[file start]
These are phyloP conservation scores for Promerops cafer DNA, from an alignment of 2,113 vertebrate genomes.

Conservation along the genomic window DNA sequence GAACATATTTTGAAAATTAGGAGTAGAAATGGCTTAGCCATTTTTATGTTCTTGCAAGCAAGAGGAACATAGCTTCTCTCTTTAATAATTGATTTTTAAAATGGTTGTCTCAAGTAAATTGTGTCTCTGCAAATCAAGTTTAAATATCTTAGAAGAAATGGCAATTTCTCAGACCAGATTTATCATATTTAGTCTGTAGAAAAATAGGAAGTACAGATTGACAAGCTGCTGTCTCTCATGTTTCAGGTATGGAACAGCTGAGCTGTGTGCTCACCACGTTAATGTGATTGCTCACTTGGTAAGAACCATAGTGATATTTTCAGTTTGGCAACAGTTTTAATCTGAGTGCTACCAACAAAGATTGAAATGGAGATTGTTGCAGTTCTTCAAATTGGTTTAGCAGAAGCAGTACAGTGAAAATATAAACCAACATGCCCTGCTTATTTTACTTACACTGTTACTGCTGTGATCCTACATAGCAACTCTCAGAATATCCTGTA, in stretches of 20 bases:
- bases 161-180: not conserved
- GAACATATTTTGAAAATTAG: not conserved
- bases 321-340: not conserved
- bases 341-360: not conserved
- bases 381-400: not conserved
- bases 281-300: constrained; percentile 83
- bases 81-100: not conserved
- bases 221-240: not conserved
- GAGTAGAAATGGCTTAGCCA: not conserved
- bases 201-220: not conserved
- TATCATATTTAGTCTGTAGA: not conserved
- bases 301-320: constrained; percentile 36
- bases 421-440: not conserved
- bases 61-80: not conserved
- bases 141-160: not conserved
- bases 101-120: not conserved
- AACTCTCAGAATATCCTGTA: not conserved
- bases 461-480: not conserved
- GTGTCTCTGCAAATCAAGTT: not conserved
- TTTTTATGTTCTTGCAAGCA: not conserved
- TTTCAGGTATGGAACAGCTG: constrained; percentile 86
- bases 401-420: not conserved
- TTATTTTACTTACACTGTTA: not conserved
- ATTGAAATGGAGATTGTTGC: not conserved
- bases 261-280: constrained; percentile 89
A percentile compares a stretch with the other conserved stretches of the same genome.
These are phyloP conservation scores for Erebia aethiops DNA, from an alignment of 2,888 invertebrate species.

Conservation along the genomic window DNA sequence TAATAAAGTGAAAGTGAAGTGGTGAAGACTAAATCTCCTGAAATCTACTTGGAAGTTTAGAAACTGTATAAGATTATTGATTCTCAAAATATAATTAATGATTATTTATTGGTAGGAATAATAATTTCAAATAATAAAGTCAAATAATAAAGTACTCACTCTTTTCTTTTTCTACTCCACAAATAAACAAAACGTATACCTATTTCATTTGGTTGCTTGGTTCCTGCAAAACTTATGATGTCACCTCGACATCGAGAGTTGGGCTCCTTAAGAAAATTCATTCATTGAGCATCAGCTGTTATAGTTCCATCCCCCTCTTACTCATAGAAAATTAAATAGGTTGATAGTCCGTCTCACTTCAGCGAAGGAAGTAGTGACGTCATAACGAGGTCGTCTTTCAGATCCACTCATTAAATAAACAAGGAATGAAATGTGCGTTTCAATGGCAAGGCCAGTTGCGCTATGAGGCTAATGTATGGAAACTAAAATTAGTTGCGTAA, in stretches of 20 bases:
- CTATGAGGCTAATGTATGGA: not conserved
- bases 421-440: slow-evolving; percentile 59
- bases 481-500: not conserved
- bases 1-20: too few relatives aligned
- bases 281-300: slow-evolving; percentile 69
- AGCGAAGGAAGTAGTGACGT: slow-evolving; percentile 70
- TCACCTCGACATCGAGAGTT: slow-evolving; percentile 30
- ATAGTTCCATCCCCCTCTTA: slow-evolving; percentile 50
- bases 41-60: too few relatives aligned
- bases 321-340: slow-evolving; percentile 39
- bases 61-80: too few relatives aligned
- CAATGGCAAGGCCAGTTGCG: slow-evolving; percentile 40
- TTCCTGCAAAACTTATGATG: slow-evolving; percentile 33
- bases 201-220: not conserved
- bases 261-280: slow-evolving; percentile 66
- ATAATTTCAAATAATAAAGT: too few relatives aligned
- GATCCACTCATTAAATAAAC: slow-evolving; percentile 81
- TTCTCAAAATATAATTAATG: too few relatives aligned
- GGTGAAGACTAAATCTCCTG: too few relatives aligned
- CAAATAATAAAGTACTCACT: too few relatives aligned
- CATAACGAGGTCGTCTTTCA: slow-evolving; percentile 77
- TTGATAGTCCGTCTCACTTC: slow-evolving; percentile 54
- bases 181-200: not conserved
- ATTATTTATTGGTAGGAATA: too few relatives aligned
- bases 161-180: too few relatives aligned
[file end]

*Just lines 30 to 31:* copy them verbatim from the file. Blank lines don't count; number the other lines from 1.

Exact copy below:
Conservation along the genomic window DNA sequence TAATAAAGTGAAAGTGAAGTGGTGAAGACTAAATCTCCTGAAATCTACTTGGAAGTTTAGAAACTGTATAAGATTATTGATTCTCAAAATATAATTAATGATTATTTATTGGTAGGAATAATAATTTCAAATAATAAAGTCAAATAATAAAGTACTCACTCTTTTCTTTTTCTACTCCACAAATAAACAAAACGTATACCTATTTCATTTGGTTGCTTGGTTCCTGCAAAACTTATGATGTCACCTCGACATCGAGAGTTGGGCTCCTTAAGAAAATTCATTCATTGAGCATCAGCTGTTATAGTTCCATCCCCCTCTTACTCATAGAAAATTAAATAGGTTGATAGTCCGTCTCACTTCAGCGAAGGAAGTAGTGACGTCATAACGAGGTCGTCTTTCAGATCCACTCATTAAATAAACAAGGAATGAAATGTGCGTTTCAATGGCAAGGCCAGTTGCGCTATGAGGCTAATGTATGGAAACTAAAATTAGTTGCGTAA, in stretches of 20 bases:
- CTATGAGGCTAATGTATGGA: not conserved